Roots laid by her previous releases show: shimmering electronic arrangements, diaphanous synths, ravenous hooks to propel any dancefloor into shared ecstasy. 2019 EP ‘Every Body Is Welcome’ weaved breathy, billowing club music into earthy sounds, music made as she found deeper connection with Queer club settings. Her ‘I Miss Raving’ EP on grassroots London label Local Action was a sonic vignette, a sprightly ode to clubbing in the confines of lockdown. 2021’s ‘Euphoric Melodies’, Elkka’s first Ninja Tune via Technicolour release, showcased her instincts toward richly textured soundscapes. Anthemic radio fave ‘Burnt Orange’, evocatively named after the curtains in her late grandparents’ house, features the alluring wisp of her vocals. 

Elkka’s innate ability to worldbuild plays out in the mixes and sets of her peers and the industry – Floating Points, SHERELLE, Caribou and more. Her own curative skills shine in riotous DJ sets, in radio slots on RINSE FM and 2022’s Radio 1 residency. “When I was a kid, I’d pretend I was doing a radio show on my mum’s tape recorder – Radio 1 was a dream come true,” she says. Weaving together her own music with diaphanous blends of old school house, atmospheric techno, and recontextualised pop – LCY to Floorplan and Prince, Donato Dozzy and Britney Spears – she bagged Essential Mix of the Year 2021.

“I think stuff I’ve gravitated to, and that I’ve made before has always been warm and tangible. I’ve never made cold music,” she explains. “But there is a new depth to it. That’s how I feel as a woman too – in my age, in my life,” she adds. “In my 20s, I was figuring that out. I came out quite late. And then musically – it all flourished at the same time.”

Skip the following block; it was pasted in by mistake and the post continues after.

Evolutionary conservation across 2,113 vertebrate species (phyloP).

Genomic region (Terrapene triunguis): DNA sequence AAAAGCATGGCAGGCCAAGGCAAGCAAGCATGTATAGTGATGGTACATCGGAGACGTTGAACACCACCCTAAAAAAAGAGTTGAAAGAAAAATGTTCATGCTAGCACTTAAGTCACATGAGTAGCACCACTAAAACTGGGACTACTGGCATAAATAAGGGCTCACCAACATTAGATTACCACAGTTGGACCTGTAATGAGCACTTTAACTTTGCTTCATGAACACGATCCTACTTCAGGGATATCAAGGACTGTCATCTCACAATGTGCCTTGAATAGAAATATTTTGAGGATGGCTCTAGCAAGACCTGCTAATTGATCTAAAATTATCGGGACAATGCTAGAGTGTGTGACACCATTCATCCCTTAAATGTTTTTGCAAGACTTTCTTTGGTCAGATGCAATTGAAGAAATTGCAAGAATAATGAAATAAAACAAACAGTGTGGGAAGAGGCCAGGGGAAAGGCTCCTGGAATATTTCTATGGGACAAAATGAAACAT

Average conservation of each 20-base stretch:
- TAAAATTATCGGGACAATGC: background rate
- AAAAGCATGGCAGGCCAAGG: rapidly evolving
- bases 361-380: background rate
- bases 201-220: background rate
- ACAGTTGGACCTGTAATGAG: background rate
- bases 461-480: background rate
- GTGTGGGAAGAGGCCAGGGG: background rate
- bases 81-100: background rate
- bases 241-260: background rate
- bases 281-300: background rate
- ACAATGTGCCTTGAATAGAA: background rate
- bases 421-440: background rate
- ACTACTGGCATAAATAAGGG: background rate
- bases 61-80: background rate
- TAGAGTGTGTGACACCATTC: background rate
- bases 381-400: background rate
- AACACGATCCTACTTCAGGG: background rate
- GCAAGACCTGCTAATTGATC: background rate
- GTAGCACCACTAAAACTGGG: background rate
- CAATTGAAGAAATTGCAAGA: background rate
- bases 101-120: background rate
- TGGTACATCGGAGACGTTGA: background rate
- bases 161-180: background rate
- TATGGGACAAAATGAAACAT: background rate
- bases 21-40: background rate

Elkka was born and raised in Cardiff, where no visible Queer community existed for her. She found herself at university in Bath, going through the motions of a “classic safety plan route”, absconding to London when she could and gigging as a singer-songwriter. “I hadn’t found my people yet,” she says. Like many of her peers, she grew up in the club and forged her tastes and identity on east London dancefloors – all the haunts of Dalston’s Kingsland Road. She dropped out of university and made the move to London, where she came out age 23 and found the crews, collaborators, and friends she craved. It was also her first chance to take producing seriously, ploughing into DJing and the electronic scene. She founded Femme Culture in 2016, a label that champions inclusivity and forward-thinking electronic music from women, non-binary and Queer artists. That’s evolved into several instalments of the HeForShe compilation, a series that’s featured artists like Octo Octa and I. JORDAN.

“Now I’m super content with who I am, where I am,” Elkka says. “I’ve never felt sexier as a woman and more in control of my sexuality – I’m proud to show that in this work.”

Raving and romance have intertwined deliciously for Elkka. Her second date with Alex Lambert, her now-wife and frequent collaborator who has crafted Elkka’s visual identity, also marked her first ever DJ gig. “It was at Dalston Superstore,” Elkka remembers, “where I pretended I knew how to DJ. I bought this Ableton set up and made a mix and thought… that’s it, I can DJ.” It was a weekly lesbian night – but she didn’t realise it was strictly for hip hop and R&B. “Within 20 minutes this woman came up to me, shouting ‘NO HOUSE MUSIC!’ and I got chucked off. Alex witnessed it all – she’s a real day one.”

‘Prism of Pleasure’ is a record that reorients Emma’s earliest desires as a musician – namely, using her own voice. A singer-songwriter who grew up on a pop diet of Britney and Missy Elliott, she felt stalled and stifled, writing mostly behind-the-scenes and for male producers. Turning into producing and dance music gave her control of her narrative. Her debut album, based in deep connection and vulnerability, brings her back to that raw, real first love of singing, with this modal shift.